The outcome boosted the Club’s political standing but it had a more crucial bearing on Singapore’s history. Through members of the Club, the Lee Kuan Yew group was able to meet the student leaders of the Chinese Middle Schools. This set the stage for the formation of the People’s Action Party in November 1954, a genuinely anti-colonial party made up of English- and Chinese-educated leaders. Several Club members were founder members of the PAP and were instrumental in drafting the party’s manifesto, particularly its criticism of the Emergency Regulations.

The Socialist Club did not fade into obscurity thereafter. Many of its members upon leaving university joined the anti-colonial trade union movement and political parties in Singapore and Malaya. Others played prominent roles in the formation of the Pan-Malayan Students’ Federation, also in 1953. The Federation, which incorporated student unions from the University of Malaya, Technical College KL and College of Agriculture, Serdang, was an attempt to establish a Malaya-wide union of students.

The Club itself went through different generations of leaders and members but never abandoned its basic pursuit of an independent, socialist and non-communal Malaya. Although a group of highly-educated intellectuals, they were not content solely with criticism but in action and in words made independent, constructive contributions to this endeavour.

The question of welding the different ethnic groups in both countries into a “Malayan Nation” concerned the Club deeply over the years. In the debate in Singapore in 1961-62 over its merger with Malaysia, the Club organised study groups on education, labour and citizenship. The Education Study Group concluded that Singapore’s control of education was meaningless without overall political control. The Club protested at the communal and neo-colonialist nature of the “Greater Malaysia” scheme, which ended in failure, at least for Singapore, in 1965.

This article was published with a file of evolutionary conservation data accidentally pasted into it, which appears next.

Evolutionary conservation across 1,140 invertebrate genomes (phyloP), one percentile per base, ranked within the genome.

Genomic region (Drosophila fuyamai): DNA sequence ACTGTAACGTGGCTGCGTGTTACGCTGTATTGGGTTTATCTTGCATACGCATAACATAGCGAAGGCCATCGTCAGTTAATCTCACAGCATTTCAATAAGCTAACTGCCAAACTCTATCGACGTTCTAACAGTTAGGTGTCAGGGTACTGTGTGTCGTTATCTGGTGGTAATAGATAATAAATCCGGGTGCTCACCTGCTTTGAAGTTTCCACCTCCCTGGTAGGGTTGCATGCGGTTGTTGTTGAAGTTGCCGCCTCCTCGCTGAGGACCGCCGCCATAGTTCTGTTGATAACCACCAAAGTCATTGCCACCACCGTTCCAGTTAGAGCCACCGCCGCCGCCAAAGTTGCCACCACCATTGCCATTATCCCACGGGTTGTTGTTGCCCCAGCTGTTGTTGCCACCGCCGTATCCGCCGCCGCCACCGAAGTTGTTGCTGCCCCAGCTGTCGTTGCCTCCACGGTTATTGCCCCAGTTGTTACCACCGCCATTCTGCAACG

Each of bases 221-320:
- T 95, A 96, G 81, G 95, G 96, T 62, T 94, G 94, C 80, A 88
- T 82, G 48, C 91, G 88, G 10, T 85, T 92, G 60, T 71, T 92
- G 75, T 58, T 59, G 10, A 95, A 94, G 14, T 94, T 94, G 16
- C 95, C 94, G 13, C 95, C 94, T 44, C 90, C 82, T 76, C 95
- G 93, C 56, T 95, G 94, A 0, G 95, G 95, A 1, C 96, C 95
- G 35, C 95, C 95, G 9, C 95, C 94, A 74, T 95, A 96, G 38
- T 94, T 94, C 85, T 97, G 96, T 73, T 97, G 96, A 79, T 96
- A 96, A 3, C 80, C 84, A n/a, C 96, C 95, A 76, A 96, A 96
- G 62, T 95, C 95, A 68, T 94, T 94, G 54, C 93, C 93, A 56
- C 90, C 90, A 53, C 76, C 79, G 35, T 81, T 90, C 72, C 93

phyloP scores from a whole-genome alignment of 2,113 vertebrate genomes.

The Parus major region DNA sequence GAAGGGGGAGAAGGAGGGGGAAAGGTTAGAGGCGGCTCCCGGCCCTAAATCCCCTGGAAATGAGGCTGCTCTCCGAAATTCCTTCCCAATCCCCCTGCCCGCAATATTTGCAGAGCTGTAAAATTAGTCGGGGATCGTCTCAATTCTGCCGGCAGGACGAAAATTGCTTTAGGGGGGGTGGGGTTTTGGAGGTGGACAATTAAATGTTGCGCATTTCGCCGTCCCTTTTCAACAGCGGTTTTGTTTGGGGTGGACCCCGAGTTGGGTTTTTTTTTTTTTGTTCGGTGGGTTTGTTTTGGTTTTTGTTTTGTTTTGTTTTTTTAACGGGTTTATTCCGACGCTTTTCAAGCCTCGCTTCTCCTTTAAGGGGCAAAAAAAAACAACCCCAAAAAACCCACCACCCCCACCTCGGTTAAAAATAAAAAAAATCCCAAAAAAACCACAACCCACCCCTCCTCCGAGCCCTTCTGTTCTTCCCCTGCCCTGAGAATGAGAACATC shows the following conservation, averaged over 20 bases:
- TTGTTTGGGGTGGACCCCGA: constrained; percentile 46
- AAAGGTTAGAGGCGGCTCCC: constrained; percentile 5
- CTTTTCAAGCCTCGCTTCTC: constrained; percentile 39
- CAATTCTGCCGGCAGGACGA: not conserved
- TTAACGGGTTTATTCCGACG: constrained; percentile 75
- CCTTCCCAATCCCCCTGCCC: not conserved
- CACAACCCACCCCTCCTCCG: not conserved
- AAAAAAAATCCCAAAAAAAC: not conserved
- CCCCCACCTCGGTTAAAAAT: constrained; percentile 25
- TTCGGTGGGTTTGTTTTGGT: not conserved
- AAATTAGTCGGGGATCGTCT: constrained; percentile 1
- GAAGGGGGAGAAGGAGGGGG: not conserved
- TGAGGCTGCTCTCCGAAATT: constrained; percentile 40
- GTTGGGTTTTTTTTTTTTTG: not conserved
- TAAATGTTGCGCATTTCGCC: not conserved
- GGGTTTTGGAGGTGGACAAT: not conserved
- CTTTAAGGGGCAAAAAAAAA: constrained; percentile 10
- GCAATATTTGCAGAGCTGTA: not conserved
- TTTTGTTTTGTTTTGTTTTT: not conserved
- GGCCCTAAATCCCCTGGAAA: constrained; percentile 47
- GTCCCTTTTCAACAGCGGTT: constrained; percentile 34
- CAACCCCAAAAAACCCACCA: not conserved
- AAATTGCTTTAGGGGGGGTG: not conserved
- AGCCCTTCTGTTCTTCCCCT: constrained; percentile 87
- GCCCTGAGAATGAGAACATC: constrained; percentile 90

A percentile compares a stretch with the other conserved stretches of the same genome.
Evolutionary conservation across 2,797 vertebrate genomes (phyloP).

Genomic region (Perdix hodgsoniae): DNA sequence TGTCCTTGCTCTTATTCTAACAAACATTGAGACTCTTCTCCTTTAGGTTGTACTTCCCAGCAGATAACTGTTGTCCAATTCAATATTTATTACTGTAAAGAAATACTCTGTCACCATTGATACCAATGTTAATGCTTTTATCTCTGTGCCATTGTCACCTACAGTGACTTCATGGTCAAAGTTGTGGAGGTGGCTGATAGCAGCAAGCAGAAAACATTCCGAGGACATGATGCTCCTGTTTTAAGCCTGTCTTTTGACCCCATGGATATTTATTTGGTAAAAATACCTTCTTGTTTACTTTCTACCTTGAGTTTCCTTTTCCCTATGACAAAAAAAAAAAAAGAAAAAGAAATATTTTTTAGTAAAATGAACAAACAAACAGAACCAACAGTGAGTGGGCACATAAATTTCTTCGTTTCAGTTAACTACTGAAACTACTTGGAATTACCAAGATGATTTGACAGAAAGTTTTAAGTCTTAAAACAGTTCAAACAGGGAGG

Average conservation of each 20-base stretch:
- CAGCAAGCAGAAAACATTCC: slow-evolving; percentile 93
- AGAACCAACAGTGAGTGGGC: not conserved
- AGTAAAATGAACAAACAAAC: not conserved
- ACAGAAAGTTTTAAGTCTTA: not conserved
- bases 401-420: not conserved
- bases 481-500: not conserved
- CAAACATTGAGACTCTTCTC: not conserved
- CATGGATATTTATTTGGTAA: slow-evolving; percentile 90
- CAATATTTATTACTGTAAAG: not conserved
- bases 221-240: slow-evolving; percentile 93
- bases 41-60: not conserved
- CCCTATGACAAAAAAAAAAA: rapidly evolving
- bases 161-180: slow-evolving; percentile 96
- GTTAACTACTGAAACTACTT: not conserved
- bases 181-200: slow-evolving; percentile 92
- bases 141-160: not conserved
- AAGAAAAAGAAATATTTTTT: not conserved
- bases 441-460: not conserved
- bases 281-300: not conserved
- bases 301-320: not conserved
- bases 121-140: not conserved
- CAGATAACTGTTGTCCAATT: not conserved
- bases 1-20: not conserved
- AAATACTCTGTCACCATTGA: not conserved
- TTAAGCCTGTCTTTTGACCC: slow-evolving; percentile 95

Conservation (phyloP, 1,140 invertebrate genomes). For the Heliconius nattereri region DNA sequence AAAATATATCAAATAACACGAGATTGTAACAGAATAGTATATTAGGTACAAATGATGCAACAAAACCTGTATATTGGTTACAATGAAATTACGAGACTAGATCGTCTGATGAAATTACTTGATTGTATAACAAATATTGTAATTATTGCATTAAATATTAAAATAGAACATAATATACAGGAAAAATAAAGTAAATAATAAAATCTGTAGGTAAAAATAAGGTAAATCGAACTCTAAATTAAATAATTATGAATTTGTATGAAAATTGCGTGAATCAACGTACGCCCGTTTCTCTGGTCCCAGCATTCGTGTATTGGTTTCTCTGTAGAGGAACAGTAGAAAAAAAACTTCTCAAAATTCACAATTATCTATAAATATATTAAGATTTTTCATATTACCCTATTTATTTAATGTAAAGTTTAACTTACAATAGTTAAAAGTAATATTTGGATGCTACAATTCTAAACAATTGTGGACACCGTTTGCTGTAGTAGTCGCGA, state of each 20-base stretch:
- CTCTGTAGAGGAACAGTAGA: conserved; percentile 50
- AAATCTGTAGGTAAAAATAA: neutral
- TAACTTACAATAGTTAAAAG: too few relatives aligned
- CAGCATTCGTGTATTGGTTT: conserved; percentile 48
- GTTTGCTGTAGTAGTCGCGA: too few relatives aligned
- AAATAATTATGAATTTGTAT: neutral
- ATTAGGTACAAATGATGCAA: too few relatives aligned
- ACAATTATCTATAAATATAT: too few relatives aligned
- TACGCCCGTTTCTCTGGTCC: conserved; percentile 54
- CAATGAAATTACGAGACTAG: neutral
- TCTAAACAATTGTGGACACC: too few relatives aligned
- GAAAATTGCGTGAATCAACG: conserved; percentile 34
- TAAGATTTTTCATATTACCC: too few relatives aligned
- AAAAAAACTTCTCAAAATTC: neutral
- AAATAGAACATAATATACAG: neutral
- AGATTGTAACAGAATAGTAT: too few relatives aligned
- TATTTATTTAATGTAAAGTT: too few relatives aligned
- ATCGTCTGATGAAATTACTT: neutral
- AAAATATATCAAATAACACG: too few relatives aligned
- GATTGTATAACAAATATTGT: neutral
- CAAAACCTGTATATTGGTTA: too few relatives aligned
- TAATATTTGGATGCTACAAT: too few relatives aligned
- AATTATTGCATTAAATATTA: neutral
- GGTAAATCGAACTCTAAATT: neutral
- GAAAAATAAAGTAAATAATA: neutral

In 1959, the Club organised a seminar on the national language issue and, seven years later, another seminar on communalism and national unity. These seminal issues of language, culture and education were of wide concern at the time and arguably remain so in Singapore and Malaysia today.

The story of the Socialist Club is a forgotten history of the heady days when those who were young and idealistic stood up to the authorities with visions for a better future. It is also a prism through which the political history of Singapore and Malaya can be clearly seen.

In the last year, the passing of several of the PAP Old Guard in Singapore has ignited interest in the formative years of our nation’s history. In the recent debate over the naming of our streets, we have also grappled with the important issue of what our past means to us.

The University Socialist Club’s story is in this light a deeply meaningful one. Students and young Singaporeans need not wait for their future to be pre-determined; they can approach it and help shape it with hope and idealism. The Club’s members certainly did not wait for their future to be made for them.

By Loh Kah Seng. The author, together with Michael Fernandez, a former member of the Socialist Club, and fellow researchers Lim Cheng Tju, Liew Kai Khiun, and Seng Guo Quan are working on a book project on the history of the University Socialist Club.